In a review of Pillig’s work (in ‘The Star,’ 30th October, 1933) fellow artist Clewin Harcourt wrote: ‘...He has lived in Australia for 20 years, yet his techniques and outlook are still German.’

Pillig's pessimistic world view appears to have intensified in the Depression years when he was working on his grandiose work titled "Symphony of Life“ .Symphony of Life which was exhibited in 1932 at the Pan Salon, Little Collins street, Melbourne.. It was an 18 x 10 foot diorama comprising about 350 small, modeled figures against a painted background with about 1000 figures, topped by an oversized painted figure of Christ..Pillig apparently wished to express the themes of Oswald Spengler's book The Decline of the West. When it was exhibited the work received a bemused response. In a note in the exhibition catalogue Pillig claimed the work was ‘a pearl in an ocean of artistic flotsam and jetsam’ but when reviewing the exhibition for The Argus (8 November, 1932) Arthur Streeton wrote: ‘That line might prepare one to look for a very great masterpiece. If the work had been designed and painted by Tintoretto it would have been a masterpiece’.
Interestingly, Pillig sent a photograph of Symphony of Life to Oswald Spengler. He later wrote a letter to The Argus (published 31 October 1932) which refers to Spengler’s response: ‘. . . As far as your wish to come back to Germany is concerned I must warn you most urgently. I know personally several artists with famous names who at present have not got their daily bread. If there becomes a position vacant at one of the academies, hundreds of artists with good connections have been waiting for years for such an opportunity, because such a position alone protects them from direct starvation. You know how it is today for an artist to sell his work, not only in Germany, but elsewhere. Art is bought today by snobs for the sake of showing off or for capital investment… Pictures of very good masters who are still alive can be bought today nearly at the price of the frame. It would be absolutely impossible for you to make a living here, because others who are here cannot keep themselves alive at present. Conditions may become a little better in a few years' time, but in Germany's present position I most sincerely warn you.’     Pillig, embittered that Symphony of Life had not received proper recognition, destroyed it in 1940. Despite the lack of success with this work and its destruction it remains a striking example of a work by an artist in Australia in the 1930s grappling ambitiously with international political issues. Pillig died in modest circumstances in 1956 in Melbourne.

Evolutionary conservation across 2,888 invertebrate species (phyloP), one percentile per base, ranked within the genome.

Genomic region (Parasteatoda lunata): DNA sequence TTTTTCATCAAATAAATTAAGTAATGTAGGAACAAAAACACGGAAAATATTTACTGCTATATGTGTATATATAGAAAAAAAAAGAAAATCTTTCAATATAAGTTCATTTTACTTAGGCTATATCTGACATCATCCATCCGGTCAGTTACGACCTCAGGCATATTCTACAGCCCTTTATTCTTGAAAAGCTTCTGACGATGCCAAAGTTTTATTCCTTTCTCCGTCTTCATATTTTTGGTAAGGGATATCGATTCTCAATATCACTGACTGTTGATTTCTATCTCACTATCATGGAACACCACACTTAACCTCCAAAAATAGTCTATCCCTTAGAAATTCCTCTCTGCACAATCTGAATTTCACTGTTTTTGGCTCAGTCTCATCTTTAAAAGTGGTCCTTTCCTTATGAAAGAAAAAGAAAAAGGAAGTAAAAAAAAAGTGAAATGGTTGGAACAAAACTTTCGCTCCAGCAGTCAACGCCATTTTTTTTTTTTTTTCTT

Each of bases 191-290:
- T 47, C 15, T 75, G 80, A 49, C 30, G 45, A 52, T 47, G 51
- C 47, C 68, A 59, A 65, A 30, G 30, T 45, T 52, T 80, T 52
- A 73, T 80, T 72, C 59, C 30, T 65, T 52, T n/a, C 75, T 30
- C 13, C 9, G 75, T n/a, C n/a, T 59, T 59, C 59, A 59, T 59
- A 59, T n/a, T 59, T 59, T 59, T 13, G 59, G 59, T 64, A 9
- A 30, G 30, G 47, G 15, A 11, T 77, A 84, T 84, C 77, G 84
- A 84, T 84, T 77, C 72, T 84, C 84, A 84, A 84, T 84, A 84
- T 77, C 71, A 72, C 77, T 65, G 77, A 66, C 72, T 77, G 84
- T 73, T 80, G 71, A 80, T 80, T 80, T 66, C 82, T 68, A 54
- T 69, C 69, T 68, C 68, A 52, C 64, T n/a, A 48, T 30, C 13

[i] Information from: Hans H. Hanke, ‘A Westphalian in Australia - the sculptor Gustav Pillig’. In Monuments in Westfalen-Lippe. Westphalian Conservation Office. Münster Issue 2 / 1999, pp. 68-70.